According to Abdikadir Omar, member of parliament for Balambala in Garissa County, eastern-central Kenya, while LAPSSET will go through an area that has never been developed before (enabling connectivity to the rest of the world, access to markets for livestock and hopes for investment in minerals’ exploration), there are concerns about potential adverse effects on pastoral livelihoods with the blocking off of migratory routes. “There is a need to address the[se] problems from a host community point of view, before a camel and a bulldozer are facing each other,” he said.

Ekuru Aukot, a lawyer, said the issue of land and its management is central to the LAPSSET project. “There is no such thing as free land in pastoral nomadic communities. Land is owned communally [and] this ought to be the route to negotiation over LAPSSET,” he said.

In response, Kasuku explained that LAPSSET had taken environmental concerns into consideration and that Lamu Island, which is a world heritage site, will be preserved. To sustain fishing livelihoods, there are plans to create a fishing berth in Lamu and the government has allocated money for scholarships to equip local students with new skills, he added.

Vision 2030’s Lodompui explained that the government is sourcing funds to compensate at current market rates those displaced by Lamu port construction work, while noting that the communal ownership of land is complicating the compensation process as individual land ownership documents are lacking.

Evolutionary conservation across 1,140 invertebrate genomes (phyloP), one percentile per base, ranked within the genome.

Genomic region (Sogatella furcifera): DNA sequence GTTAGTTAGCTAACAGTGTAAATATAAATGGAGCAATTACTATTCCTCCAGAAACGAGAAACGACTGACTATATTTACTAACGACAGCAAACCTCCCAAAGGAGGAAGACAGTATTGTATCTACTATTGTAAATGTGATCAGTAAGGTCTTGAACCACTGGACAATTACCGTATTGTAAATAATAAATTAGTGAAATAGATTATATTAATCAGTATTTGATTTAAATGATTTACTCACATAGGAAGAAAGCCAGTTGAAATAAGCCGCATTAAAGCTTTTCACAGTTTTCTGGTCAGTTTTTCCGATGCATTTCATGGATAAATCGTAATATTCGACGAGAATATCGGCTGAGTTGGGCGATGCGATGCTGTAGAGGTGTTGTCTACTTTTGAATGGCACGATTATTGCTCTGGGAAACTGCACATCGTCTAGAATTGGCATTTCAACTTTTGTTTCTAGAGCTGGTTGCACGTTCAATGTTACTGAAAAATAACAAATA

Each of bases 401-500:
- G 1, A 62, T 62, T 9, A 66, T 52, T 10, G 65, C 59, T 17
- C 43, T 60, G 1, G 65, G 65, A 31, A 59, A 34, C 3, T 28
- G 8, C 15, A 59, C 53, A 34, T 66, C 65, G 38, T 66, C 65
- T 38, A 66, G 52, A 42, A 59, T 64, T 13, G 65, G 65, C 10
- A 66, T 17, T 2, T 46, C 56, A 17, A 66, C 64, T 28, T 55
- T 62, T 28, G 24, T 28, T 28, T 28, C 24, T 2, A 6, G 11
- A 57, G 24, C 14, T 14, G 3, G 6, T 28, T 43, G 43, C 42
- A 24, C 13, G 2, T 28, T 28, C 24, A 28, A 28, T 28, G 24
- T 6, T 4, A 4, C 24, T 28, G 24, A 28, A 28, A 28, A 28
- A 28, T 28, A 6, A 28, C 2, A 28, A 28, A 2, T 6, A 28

Opening up northern Kenya

The LAPSSET project is expected to open up northern areas, which account for most of Kenya’s land mass but remain largely under-developed. Recent discoveries of huge oil and water resources there are expected to boost investment.

“The resources intended to support this project are inherent in the area,” said LAPPSET’s Kasuku adding that, “delay in tapping the resources could have been a blessing in disguise - to use the lessons learned in the other 30 percent of the country where development is concentrated.”

But this new focus on previously marginalized regions has left residents wary of exploitation: most are illiterate and lacking in job skills. “I think we should plan this properly to avoid a Niger Delta situation. You cannot ignore us for 50 years then Turkana becomes the lingua franca after the discovery of oil,” said lawyer Aukot.

He said there was a need to address rampant insecurity in the north. “Many of us from marginalized areas need Vision 20-Now. We need to discuss insecurity. It is only in these parts of Kenya where cattle-rustling is referred to as cattle-rustling and not robbery with violence,” he said.

LAPSSET will traverse regions such as Garissa, Moyale, Lodwar and Isiolo, which are characterized by insecurity due to a proliferation of small arms following decades of state neglect.

For LAPSSET’s success, Aukot said, the project’s implementation should be anchored to a wider process of national devolution set in motion by a new constitution adopted in 2010. “Why don’t we begin by devolving it to harness legitimacy to take the project forward?” He said inter-county projects such as railways and highways should also be developed ahead of the mega-project, which he hoped “will bridge the gap between the two Kenyas.”


This article was produced by IRIN News while it was part of the United Nations Office for the Coordination of Humanitarian Affairs. Please send queries on copyright or liability to the UN. For more information: https://shop.un.org/rights-permissions